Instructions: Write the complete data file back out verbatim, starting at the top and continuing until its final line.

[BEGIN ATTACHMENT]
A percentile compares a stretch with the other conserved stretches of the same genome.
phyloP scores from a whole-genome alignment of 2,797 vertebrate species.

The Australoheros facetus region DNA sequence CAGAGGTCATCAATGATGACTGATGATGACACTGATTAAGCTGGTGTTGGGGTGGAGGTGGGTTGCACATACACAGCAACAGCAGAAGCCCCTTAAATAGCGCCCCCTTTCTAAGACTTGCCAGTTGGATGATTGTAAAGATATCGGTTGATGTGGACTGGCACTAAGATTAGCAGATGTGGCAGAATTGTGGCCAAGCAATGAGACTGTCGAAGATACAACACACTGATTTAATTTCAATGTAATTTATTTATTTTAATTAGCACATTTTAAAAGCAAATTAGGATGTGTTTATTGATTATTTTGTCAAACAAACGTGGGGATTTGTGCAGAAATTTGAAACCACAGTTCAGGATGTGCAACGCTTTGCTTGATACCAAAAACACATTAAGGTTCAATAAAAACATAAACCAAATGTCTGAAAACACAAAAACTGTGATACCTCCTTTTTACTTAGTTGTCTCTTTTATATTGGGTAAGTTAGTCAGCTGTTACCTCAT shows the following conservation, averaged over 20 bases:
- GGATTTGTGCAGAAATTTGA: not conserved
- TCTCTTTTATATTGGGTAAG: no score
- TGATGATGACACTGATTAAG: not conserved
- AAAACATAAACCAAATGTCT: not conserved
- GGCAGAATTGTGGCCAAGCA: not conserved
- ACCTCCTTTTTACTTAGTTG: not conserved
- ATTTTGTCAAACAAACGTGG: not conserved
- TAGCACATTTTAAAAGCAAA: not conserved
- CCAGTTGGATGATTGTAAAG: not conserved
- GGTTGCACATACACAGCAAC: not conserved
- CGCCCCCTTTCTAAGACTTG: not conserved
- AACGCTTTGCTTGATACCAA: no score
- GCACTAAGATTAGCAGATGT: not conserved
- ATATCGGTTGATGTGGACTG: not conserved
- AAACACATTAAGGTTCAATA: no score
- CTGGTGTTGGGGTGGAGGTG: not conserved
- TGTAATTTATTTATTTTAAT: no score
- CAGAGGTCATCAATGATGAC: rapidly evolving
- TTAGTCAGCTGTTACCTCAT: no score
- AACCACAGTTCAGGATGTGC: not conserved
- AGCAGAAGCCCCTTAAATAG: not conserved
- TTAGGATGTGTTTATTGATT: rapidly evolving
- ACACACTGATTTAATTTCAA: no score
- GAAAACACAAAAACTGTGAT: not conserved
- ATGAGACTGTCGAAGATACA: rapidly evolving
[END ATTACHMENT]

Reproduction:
A percentile compares a stretch with the other conserved stretches of the same genome.
phyloP scores from a whole-genome alignment of 2,797 vertebrate species.

The Australoheros facetus region DNA sequence CAGAGGTCATCAATGATGACTGATGATGACACTGATTAAGCTGGTGTTGGGGTGGAGGTGGGTTGCACATACACAGCAACAGCAGAAGCCCCTTAAATAGCGCCCCCTTTCTAAGACTTGCCAGTTGGATGATTGTAAAGATATCGGTTGATGTGGACTGGCACTAAGATTAGCAGATGTGGCAGAATTGTGGCCAAGCAATGAGACTGTCGAAGATACAACACACTGATTTAATTTCAATGTAATTTATTTATTTTAATTAGCACATTTTAAAAGCAAATTAGGATGTGTTTATTGATTATTTTGTCAAACAAACGTGGGGATTTGTGCAGAAATTTGAAACCACAGTTCAGGATGTGCAACGCTTTGCTTGATACCAAAAACACATTAAGGTTCAATAAAAACATAAACCAAATGTCTGAAAACACAAAAACTGTGATACCTCCTTTTTACTTAGTTGTCTCTTTTATATTGGGTAAGTTAGTCAGCTGTTACCTCAT shows the following conservation, averaged over 20 bases:
- GGATTTGTGCAGAAATTTGA: not conserved
- TCTCTTTTATATTGGGTAAG: no score
- TGATGATGACACTGATTAAG: not conserved
- AAAACATAAACCAAATGTCT: not conserved
- GGCAGAATTGTGGCCAAGCA: not conserved
- ACCTCCTTTTTACTTAGTTG: not conserved
- ATTTTGTCAAACAAACGTGG: not conserved
- TAGCACATTTTAAAAGCAAA: not conserved
- CCAGTTGGATGATTGTAAAG: not conserved
- GGTTGCACATACACAGCAAC: not conserved
- CGCCCCCTTTCTAAGACTTG: not conserved
- AACGCTTTGCTTGATACCAA: no score
- GCACTAAGATTAGCAGATGT: not conserved
- ATATCGGTTGATGTGGACTG: not conserved
- AAACACATTAAGGTTCAATA: no score
- CTGGTGTTGGGGTGGAGGTG: not conserved
- TGTAATTTATTTATTTTAAT: no score
- CAGAGGTCATCAATGATGAC: rapidly evolving
- TTAGTCAGCTGTTACCTCAT: no score
- AACCACAGTTCAGGATGTGC: not conserved
- AGCAGAAGCCCCTTAAATAG: not conserved
- TTAGGATGTGTTTATTGATT: rapidly evolving
- ACACACTGATTTAATTTCAA: no score
- GAAAACACAAAAACTGTGAT: not conserved
- ATGAGACTGTCGAAGATACA: rapidly evolving